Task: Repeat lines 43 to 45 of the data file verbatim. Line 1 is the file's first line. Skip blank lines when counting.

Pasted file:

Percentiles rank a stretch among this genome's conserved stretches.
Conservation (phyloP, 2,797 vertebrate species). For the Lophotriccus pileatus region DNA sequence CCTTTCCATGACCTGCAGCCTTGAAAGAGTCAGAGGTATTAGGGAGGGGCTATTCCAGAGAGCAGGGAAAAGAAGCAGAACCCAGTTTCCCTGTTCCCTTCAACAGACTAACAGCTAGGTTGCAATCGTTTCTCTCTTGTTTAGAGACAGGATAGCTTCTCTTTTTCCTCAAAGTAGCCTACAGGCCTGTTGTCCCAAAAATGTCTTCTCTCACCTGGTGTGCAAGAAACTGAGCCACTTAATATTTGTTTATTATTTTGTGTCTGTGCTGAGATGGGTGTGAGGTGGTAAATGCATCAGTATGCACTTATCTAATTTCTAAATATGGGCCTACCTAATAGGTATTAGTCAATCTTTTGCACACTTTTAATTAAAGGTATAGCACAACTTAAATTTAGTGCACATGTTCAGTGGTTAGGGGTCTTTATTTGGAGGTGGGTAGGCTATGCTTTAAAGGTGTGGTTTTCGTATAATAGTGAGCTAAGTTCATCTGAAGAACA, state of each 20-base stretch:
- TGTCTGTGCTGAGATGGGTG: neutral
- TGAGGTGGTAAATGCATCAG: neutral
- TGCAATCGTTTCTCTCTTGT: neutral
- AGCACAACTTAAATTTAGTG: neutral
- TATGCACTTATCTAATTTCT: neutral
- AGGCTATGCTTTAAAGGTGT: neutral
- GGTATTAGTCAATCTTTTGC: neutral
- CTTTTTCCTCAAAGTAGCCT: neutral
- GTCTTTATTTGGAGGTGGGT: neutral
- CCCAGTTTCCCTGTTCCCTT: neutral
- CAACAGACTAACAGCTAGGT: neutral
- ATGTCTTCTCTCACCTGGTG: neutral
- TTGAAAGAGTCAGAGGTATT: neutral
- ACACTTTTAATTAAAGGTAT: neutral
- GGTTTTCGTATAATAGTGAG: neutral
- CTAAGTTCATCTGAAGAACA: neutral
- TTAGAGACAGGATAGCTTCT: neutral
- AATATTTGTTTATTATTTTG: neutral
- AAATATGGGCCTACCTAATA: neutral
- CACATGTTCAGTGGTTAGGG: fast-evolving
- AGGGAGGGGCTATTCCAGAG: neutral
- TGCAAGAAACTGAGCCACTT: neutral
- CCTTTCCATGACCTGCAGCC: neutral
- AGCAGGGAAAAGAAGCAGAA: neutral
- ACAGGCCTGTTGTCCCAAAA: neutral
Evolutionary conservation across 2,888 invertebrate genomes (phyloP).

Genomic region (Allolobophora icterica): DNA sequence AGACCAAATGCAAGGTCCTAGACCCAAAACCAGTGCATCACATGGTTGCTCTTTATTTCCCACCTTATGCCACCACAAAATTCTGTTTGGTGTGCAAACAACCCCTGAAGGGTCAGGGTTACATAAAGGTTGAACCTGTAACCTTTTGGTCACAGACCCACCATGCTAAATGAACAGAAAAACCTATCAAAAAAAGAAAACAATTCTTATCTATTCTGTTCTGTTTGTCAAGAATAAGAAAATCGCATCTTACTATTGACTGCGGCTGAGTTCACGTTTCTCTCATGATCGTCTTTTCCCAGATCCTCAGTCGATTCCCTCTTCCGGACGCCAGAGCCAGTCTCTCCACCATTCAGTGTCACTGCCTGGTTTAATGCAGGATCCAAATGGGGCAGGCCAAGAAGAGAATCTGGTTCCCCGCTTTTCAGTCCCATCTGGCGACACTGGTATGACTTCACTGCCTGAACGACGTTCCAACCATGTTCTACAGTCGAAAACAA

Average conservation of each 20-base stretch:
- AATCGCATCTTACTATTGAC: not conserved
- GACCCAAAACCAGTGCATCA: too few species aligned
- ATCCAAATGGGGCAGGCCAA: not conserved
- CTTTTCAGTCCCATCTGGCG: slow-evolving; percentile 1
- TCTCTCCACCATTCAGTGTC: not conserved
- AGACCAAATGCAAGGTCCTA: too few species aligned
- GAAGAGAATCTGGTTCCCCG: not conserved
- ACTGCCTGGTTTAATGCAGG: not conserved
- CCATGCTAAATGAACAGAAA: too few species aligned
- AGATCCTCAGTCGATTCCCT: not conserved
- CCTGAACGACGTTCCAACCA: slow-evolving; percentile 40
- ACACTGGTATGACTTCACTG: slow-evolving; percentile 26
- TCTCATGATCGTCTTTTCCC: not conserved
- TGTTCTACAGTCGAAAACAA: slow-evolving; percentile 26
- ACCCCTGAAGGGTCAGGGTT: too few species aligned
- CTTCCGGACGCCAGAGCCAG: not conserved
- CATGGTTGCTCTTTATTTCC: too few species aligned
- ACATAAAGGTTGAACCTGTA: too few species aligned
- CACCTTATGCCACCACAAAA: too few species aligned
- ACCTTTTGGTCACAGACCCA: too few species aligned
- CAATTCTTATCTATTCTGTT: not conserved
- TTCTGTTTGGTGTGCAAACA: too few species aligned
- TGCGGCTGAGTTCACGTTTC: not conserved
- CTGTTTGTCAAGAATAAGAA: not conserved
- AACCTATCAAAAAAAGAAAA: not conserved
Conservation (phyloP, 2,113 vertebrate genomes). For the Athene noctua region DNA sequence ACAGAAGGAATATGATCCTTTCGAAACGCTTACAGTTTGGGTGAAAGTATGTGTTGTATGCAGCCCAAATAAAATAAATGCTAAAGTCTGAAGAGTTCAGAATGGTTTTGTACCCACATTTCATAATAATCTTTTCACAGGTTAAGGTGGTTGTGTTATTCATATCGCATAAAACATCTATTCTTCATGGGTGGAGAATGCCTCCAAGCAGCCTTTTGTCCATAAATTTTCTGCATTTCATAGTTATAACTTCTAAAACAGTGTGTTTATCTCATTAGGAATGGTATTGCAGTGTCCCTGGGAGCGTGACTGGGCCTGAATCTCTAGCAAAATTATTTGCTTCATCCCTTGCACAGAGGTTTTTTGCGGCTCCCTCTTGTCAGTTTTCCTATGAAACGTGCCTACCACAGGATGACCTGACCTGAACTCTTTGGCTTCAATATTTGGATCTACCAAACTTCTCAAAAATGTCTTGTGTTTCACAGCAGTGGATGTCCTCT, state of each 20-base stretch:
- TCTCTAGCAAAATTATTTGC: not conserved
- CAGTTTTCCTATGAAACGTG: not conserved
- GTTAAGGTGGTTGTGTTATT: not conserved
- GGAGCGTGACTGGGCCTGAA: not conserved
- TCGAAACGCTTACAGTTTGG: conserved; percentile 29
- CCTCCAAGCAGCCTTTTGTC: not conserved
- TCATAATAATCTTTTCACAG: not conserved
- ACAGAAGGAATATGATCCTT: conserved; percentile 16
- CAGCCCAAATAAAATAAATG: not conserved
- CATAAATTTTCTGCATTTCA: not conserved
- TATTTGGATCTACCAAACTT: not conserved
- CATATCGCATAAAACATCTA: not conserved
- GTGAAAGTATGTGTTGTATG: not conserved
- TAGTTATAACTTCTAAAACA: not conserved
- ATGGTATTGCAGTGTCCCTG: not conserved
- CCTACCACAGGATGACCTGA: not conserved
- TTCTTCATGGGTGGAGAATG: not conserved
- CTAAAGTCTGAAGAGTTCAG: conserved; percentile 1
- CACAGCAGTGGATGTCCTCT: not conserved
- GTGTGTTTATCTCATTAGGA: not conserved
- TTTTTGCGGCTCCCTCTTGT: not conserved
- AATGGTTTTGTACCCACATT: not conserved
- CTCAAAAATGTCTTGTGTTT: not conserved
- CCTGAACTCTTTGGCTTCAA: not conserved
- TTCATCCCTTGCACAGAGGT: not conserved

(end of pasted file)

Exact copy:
- TCTCATGATCGTCTTTTCCC: not conserved
- TGTTCTACAGTCGAAAACAA: slow-evolving; percentile 26
- ACCCCTGAAGGGTCAGGGTT: too few species aligned